Tuesday, January 21, 2014

Ballooning in France

The two Montgolfier brothers were born into a family of paper manufacturers, Observing how laundry suspended over a fire billowed up with the waves of heat, Joseph experimented with paper bags, until he and his brother Etienne eventually built the huge hot air-filled globes that could carry people long distances. Their first public demonstration was in June of 1783, with a balloon that traveled 2 km in 10 minutes, at an altitude of about 2,000 metres. This encouraged them to build a larger and beautiful balloon for a demonstration for the king and queen. With the assistance of Jean-Baptiste Réveillon, a wallpaper manufacturer, a gorgeous balloon was constructed. Aboard were a sheep called Montauciel ("Climb-to-the-sky"), a duck and a rooster.  The royal couple were totally impressed. 

The Montgolfier brothers were aware of the far-reaching implications of their invention, envisioning long-distance transportation and military possibilities. Other inventors soon jumped on the idea and balloon travel was the wave of the future. Here's a postcard from the late 1800s depicting "Airships in the Year 2000" while touting chocolate.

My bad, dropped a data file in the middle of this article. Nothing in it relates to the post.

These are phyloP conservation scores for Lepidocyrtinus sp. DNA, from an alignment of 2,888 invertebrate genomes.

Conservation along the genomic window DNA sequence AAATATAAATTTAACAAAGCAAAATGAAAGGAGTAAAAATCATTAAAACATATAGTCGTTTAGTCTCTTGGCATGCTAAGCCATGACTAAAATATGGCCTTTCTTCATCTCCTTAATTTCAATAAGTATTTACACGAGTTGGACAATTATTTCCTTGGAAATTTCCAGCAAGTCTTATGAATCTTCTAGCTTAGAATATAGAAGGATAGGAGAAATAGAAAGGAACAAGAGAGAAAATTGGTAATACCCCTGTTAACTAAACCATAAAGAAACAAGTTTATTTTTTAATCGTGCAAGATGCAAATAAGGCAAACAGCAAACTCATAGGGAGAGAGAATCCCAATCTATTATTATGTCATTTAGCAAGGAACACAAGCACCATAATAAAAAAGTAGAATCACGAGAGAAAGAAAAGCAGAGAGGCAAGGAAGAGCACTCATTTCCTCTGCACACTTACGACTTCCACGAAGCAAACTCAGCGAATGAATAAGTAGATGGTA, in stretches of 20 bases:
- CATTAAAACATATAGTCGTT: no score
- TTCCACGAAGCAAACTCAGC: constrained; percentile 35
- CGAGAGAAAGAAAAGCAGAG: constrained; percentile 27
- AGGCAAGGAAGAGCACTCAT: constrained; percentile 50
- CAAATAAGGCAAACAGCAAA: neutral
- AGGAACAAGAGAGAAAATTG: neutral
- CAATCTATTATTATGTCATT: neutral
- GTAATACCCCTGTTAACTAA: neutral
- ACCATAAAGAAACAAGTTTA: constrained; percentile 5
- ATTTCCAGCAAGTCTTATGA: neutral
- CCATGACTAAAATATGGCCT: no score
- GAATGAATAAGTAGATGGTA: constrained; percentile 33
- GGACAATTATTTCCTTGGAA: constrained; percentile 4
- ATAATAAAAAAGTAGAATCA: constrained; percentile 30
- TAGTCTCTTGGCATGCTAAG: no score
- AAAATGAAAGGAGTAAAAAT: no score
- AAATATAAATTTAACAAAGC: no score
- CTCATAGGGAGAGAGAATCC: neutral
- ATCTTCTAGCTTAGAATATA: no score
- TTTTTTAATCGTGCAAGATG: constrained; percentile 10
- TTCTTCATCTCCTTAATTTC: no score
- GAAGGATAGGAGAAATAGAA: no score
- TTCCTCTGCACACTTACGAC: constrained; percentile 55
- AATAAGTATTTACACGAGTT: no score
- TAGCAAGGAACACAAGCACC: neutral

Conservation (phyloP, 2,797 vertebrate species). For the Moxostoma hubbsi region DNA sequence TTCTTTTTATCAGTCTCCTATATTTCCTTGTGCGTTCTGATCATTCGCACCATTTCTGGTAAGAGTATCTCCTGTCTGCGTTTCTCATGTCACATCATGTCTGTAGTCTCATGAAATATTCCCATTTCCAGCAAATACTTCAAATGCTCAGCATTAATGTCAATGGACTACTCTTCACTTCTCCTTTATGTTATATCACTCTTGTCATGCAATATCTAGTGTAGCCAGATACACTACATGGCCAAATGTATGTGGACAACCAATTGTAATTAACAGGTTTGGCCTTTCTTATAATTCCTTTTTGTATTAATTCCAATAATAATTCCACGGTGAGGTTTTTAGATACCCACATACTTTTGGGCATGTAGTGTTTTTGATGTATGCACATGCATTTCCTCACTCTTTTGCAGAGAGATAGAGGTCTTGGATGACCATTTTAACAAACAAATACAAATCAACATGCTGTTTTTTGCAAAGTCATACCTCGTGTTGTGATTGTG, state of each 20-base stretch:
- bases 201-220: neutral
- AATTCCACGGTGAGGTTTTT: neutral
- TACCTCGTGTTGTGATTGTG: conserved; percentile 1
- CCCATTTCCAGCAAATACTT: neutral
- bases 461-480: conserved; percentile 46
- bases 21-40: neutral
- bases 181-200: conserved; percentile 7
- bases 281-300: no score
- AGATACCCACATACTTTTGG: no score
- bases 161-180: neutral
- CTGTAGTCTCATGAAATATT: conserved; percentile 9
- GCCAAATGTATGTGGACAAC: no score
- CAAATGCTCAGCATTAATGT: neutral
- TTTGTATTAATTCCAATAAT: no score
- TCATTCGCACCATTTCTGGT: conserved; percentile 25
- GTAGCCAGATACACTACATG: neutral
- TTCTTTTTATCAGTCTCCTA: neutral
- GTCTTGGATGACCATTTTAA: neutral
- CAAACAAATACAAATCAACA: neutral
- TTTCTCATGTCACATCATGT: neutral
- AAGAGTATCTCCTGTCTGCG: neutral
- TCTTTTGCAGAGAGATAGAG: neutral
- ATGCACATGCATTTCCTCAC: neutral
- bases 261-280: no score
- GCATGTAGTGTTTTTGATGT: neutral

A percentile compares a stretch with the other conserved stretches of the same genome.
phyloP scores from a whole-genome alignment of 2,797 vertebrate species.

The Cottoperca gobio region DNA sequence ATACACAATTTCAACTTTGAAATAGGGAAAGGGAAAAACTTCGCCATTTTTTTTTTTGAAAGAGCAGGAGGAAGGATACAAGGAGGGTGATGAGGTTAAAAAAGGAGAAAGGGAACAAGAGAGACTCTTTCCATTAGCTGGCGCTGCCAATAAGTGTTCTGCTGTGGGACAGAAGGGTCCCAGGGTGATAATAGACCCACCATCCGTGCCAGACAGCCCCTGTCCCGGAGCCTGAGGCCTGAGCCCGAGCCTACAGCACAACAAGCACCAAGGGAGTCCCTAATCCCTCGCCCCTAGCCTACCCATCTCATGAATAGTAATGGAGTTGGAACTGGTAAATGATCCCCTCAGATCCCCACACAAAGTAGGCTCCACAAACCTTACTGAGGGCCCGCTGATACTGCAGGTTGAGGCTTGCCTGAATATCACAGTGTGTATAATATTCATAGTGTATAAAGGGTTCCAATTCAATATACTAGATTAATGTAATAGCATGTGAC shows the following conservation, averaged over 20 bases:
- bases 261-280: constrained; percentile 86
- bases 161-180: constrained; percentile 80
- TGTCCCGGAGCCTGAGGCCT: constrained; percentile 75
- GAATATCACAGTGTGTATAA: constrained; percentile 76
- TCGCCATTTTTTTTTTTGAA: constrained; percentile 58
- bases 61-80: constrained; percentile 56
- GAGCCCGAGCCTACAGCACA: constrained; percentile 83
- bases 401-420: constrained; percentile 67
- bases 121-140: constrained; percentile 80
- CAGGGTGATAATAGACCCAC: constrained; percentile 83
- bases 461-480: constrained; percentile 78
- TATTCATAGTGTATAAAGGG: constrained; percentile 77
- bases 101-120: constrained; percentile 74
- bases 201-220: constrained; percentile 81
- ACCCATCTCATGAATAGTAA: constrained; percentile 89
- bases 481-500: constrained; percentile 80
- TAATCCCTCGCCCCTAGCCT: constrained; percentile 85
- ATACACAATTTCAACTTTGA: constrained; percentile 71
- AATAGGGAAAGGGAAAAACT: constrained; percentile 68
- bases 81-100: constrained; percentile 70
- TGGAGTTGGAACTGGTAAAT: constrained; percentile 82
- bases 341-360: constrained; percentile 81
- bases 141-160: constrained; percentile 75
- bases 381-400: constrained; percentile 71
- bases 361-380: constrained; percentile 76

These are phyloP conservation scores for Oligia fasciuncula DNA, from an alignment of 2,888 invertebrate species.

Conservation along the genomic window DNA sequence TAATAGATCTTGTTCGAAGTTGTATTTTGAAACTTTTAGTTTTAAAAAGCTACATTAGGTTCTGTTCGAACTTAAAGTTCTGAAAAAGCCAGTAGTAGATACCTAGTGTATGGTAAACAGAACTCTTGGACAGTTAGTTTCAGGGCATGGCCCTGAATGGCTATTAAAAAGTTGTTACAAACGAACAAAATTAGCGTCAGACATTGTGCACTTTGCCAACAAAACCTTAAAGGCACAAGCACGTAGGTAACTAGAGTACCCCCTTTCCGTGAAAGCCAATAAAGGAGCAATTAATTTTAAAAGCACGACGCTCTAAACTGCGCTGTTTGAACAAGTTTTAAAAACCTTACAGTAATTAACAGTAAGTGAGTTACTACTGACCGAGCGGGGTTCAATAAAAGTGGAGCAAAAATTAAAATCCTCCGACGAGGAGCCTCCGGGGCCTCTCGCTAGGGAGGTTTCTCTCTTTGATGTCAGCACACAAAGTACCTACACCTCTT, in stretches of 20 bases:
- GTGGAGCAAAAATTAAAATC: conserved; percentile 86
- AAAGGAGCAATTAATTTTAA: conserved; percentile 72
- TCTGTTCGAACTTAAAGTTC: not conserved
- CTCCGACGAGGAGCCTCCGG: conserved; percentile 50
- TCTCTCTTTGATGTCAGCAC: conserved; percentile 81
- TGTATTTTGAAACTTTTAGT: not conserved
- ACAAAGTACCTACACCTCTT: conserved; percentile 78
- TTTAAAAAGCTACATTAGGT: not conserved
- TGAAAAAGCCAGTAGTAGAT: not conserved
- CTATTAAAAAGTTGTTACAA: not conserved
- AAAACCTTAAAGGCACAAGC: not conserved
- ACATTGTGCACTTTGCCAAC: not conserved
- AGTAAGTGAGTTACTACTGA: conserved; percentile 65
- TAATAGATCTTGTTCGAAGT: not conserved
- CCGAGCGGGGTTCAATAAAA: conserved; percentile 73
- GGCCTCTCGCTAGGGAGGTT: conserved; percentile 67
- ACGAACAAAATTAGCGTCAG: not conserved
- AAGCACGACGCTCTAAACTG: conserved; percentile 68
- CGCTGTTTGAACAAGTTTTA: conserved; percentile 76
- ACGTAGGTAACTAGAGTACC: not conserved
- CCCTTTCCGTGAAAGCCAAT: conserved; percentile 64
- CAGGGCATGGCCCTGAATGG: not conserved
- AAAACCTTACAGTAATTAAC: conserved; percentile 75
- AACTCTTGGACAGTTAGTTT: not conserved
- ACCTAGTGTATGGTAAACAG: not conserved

A favorite poem in my family was "High Flight" by John Gillespie Magee, Jr., an American pilot serving in the Royal Canadian Air Force during WWII. He was killed in a training exercise in England in 1941, at the age of 19. His poem, written on the back of a letter to his parents, was published and has since become an inspirational standard.

Is that Cousin Geneviève and Louis?

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